Journal of International Information Management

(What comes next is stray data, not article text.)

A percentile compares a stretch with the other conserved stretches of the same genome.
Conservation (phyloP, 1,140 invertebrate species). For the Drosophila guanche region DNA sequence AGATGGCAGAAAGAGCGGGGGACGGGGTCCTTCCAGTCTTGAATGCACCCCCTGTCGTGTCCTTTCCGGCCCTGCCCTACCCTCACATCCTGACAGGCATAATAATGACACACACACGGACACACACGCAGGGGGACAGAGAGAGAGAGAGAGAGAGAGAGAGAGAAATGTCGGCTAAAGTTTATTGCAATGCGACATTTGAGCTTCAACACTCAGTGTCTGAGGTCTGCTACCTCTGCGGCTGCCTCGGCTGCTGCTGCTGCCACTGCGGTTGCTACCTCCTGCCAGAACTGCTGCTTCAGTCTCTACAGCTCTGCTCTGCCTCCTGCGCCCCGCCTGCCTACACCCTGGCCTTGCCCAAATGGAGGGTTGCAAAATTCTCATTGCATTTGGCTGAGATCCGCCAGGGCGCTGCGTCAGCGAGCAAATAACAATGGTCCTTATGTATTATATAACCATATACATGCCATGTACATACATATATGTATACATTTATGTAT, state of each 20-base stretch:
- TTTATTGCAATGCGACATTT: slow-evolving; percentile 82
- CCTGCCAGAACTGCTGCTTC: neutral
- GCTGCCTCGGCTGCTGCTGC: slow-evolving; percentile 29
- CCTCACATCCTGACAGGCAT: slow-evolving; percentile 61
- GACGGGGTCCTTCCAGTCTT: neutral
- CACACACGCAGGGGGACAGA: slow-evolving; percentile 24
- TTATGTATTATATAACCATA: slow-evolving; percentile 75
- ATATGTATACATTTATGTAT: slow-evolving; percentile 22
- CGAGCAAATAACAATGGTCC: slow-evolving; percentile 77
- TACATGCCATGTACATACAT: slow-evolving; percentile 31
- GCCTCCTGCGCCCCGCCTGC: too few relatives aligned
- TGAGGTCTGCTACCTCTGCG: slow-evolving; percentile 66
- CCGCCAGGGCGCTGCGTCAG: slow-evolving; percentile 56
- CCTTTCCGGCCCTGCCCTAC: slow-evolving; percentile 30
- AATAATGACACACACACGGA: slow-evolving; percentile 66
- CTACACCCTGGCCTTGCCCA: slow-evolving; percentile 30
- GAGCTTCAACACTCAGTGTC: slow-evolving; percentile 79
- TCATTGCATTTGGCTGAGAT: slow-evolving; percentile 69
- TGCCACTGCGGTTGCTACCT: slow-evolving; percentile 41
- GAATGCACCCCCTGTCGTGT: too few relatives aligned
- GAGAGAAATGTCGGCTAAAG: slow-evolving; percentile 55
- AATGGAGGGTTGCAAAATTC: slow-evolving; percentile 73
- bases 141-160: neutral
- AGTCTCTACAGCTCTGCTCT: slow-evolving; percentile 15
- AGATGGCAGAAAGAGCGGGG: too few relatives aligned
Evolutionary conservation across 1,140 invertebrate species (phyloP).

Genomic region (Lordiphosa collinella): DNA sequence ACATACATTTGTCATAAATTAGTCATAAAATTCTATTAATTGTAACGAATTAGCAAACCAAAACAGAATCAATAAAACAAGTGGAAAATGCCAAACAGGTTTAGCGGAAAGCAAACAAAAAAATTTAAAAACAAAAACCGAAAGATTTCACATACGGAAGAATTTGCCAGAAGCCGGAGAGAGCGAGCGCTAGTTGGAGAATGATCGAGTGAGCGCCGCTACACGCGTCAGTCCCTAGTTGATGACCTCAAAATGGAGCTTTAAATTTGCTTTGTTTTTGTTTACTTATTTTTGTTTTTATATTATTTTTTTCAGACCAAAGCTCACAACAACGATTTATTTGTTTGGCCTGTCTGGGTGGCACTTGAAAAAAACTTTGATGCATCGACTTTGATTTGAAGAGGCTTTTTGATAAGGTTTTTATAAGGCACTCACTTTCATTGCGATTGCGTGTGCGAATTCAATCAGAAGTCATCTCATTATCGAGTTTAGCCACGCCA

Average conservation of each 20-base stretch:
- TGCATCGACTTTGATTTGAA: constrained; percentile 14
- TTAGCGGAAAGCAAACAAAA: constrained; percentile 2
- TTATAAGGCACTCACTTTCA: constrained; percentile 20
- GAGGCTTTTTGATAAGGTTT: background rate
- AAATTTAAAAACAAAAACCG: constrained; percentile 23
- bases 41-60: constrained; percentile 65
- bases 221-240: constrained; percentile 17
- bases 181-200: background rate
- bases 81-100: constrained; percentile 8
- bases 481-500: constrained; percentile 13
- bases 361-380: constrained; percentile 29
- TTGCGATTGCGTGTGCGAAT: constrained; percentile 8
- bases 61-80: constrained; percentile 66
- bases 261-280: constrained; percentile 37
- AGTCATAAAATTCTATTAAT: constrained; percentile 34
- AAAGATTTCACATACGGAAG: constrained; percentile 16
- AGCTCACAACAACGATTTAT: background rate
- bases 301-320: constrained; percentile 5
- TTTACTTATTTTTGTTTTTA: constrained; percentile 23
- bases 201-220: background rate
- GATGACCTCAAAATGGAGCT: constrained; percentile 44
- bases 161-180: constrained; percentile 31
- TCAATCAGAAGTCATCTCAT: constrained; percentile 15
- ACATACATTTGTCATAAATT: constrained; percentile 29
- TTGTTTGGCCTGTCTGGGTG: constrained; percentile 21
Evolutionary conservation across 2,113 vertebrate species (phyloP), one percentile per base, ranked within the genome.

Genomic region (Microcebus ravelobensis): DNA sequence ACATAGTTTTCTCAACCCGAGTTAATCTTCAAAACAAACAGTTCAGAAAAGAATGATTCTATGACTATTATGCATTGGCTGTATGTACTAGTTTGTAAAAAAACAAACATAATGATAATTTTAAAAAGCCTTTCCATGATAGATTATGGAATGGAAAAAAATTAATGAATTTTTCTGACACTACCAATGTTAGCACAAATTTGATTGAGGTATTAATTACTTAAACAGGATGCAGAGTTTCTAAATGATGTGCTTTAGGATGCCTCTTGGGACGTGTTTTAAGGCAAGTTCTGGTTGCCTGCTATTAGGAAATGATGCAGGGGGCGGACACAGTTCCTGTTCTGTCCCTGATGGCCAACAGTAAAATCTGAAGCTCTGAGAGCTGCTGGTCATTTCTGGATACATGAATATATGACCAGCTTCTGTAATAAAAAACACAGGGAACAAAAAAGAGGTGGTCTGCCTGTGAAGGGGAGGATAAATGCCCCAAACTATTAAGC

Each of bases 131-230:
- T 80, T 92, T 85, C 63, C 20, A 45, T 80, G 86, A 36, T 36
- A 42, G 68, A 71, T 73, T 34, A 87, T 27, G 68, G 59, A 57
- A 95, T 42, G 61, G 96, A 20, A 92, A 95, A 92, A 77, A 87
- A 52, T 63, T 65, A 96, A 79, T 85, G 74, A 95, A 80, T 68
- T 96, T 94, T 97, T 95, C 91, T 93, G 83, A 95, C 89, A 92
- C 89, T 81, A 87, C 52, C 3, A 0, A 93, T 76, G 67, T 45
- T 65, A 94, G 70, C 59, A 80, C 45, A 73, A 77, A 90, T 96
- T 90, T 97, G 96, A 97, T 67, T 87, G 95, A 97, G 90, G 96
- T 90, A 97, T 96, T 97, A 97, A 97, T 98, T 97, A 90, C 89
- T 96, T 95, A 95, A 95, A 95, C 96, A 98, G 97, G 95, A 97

Many studies have investigated the effects of various meeting facilitation techniques on groups, but few have directly compared the effects of different electronic techniques on group interaction. In fact, the vast majority of research in the area of electronic meeting support has used only two techniques: verbal brainstorming and electronic individual poolwriting. This paper describes an experiment involving four groups of 35 undergraduate students each using electronic individual poolwriting, electronic gallery writing, verbal brainstorming, and manual individual poolwriting. Results show that groups using the two electronic techniques were more satisfied and productive and experienced less production blocking and evaluation apprehension. Although there were no significant differences in production blocking, evaluation apprehension, and the number of quality ideas generated between the two electronic techniques, groups were more satisfied with and preferred electronic gallery writing over electronic individual poolwriting.